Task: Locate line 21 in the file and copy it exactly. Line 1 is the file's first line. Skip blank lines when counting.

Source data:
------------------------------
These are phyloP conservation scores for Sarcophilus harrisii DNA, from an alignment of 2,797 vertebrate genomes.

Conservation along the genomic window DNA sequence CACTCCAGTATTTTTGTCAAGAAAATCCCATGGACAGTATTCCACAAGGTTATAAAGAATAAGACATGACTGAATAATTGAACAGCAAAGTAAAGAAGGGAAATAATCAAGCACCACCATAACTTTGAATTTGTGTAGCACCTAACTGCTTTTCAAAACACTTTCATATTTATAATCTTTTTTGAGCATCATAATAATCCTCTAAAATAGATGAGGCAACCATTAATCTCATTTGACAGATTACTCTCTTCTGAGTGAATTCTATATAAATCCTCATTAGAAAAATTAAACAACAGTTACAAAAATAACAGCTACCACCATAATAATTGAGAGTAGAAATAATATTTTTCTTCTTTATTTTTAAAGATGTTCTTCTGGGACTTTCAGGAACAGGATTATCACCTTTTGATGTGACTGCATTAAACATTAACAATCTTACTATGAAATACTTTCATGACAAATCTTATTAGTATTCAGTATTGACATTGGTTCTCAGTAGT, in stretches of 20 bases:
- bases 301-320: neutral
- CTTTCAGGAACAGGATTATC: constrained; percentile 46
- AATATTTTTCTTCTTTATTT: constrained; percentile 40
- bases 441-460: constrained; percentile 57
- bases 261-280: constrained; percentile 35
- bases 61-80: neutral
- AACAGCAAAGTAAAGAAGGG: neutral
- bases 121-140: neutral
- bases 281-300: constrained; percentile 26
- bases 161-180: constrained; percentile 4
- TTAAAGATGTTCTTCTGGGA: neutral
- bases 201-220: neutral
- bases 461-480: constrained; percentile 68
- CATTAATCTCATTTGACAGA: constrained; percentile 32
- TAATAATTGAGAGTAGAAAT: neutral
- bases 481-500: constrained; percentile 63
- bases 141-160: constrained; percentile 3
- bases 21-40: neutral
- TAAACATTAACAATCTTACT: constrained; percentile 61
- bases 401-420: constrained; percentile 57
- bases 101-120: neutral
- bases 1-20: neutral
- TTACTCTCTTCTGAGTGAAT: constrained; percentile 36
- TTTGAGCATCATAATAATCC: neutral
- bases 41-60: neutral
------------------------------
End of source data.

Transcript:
- TAAACATTAACAATCTTACT: constrained; percentile 61